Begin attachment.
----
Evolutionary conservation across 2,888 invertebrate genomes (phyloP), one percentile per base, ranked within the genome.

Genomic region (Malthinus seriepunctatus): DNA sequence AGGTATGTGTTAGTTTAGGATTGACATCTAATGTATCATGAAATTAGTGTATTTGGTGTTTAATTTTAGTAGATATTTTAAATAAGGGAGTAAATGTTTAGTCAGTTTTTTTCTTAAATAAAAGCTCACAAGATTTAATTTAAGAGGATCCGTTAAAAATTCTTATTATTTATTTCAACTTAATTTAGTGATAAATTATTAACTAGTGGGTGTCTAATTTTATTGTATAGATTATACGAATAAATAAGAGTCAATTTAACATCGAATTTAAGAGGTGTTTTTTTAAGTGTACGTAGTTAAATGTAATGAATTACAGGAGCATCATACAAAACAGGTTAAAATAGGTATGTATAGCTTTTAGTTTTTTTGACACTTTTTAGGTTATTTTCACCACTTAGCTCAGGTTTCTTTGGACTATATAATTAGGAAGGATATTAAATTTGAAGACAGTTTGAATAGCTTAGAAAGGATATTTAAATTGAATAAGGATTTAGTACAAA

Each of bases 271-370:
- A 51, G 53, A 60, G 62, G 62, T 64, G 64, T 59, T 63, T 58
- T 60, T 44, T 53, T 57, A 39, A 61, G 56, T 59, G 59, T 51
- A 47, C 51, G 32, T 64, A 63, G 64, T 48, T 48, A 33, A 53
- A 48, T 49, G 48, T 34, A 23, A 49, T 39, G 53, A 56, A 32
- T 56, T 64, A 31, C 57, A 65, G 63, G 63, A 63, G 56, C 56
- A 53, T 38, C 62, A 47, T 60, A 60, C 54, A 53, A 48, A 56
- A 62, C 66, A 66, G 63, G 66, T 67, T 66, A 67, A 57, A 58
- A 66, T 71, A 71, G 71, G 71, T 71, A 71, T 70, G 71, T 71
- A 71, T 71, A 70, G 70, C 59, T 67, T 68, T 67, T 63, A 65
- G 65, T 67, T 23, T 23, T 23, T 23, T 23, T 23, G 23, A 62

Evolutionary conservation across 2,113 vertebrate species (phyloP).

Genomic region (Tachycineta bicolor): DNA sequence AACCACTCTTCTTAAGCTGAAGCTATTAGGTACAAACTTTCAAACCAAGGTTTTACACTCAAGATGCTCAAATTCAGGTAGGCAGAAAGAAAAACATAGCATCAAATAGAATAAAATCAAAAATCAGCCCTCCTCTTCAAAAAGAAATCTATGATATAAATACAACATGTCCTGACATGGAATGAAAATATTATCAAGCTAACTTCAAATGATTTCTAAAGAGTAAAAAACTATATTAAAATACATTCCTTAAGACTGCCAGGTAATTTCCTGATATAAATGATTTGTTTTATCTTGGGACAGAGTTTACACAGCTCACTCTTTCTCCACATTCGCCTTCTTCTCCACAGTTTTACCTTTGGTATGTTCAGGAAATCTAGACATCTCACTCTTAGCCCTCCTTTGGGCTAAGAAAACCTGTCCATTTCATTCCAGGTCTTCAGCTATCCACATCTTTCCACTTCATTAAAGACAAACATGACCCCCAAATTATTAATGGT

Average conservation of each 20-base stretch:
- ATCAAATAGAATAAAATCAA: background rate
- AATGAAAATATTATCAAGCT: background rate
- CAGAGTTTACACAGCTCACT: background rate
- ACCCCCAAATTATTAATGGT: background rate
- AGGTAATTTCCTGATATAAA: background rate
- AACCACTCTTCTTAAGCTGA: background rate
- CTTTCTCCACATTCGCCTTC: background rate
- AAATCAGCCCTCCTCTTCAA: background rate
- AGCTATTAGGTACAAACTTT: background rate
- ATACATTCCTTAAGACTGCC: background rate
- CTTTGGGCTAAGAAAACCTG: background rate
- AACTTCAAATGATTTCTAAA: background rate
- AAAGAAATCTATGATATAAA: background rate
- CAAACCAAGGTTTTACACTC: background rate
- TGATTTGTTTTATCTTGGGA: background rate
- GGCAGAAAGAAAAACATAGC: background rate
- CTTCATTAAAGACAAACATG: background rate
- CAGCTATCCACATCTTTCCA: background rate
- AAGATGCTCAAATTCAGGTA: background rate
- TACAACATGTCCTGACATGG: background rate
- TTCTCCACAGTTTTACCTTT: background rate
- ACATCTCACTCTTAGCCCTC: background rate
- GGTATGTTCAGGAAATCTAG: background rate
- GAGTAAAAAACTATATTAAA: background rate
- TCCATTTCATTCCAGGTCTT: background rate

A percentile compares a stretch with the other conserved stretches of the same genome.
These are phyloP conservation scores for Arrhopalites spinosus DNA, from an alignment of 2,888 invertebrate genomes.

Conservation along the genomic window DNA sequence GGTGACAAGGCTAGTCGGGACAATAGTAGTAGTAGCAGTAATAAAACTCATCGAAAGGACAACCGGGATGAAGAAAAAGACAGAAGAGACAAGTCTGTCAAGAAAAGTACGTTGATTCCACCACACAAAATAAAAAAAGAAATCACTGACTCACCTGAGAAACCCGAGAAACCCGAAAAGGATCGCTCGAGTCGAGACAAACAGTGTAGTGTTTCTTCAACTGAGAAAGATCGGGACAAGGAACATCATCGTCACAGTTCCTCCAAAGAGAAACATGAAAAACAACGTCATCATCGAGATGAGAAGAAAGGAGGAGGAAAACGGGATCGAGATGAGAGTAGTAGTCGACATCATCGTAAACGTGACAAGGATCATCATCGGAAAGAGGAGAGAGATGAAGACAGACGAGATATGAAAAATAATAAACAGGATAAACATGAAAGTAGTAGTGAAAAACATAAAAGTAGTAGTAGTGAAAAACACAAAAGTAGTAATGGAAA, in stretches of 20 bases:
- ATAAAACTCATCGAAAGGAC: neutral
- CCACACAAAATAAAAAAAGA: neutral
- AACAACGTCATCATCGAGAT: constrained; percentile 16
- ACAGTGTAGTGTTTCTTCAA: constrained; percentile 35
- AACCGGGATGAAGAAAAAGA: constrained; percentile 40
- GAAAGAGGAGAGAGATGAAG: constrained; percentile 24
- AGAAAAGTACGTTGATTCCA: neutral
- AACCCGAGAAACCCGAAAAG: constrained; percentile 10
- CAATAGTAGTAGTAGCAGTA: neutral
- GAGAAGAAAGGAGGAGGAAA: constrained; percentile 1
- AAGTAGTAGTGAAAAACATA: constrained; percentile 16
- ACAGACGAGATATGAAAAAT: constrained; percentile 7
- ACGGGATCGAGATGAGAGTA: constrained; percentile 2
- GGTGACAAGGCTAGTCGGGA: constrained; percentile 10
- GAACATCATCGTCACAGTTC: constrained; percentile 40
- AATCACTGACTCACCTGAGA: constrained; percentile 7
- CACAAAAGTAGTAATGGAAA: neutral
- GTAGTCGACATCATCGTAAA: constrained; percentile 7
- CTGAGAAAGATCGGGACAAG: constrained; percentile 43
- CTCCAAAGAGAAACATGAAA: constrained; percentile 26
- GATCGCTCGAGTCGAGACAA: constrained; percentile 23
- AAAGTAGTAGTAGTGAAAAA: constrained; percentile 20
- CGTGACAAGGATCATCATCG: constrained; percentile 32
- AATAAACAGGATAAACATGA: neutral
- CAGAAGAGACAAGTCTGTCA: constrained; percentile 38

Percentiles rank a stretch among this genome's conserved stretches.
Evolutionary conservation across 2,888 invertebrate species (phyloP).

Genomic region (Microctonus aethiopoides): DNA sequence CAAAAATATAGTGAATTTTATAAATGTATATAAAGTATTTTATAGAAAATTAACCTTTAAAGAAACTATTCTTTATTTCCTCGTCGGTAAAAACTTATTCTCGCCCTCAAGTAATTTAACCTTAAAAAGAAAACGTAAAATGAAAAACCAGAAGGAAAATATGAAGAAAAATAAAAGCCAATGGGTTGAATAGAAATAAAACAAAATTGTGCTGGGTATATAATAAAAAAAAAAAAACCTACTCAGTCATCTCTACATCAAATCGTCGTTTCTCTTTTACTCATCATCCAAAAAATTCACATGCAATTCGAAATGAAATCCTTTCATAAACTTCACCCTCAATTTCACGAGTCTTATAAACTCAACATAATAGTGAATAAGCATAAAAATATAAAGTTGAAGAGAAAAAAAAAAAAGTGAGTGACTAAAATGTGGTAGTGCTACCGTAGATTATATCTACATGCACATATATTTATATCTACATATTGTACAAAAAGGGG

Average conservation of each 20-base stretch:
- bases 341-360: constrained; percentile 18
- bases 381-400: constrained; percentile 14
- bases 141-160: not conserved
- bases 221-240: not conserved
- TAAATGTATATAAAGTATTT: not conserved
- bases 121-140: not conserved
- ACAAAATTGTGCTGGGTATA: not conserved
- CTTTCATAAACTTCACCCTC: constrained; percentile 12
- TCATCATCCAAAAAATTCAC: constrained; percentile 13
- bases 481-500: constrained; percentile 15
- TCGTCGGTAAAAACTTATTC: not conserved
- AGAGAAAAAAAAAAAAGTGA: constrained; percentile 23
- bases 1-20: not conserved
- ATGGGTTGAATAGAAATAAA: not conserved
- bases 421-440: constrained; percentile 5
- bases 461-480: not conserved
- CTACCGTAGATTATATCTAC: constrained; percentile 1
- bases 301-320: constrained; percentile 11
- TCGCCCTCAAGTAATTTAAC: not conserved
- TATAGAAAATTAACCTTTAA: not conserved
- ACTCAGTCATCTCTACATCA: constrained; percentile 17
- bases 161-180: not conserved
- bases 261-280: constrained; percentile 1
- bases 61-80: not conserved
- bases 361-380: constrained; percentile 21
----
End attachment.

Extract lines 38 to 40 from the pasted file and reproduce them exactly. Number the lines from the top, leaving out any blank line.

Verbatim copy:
- ACATCTCACTCTTAGCCCTC: background rate
- GGTATGTTCAGGAAATCTAG: background rate
- GAGTAAAAAACTATATTAAA: background rate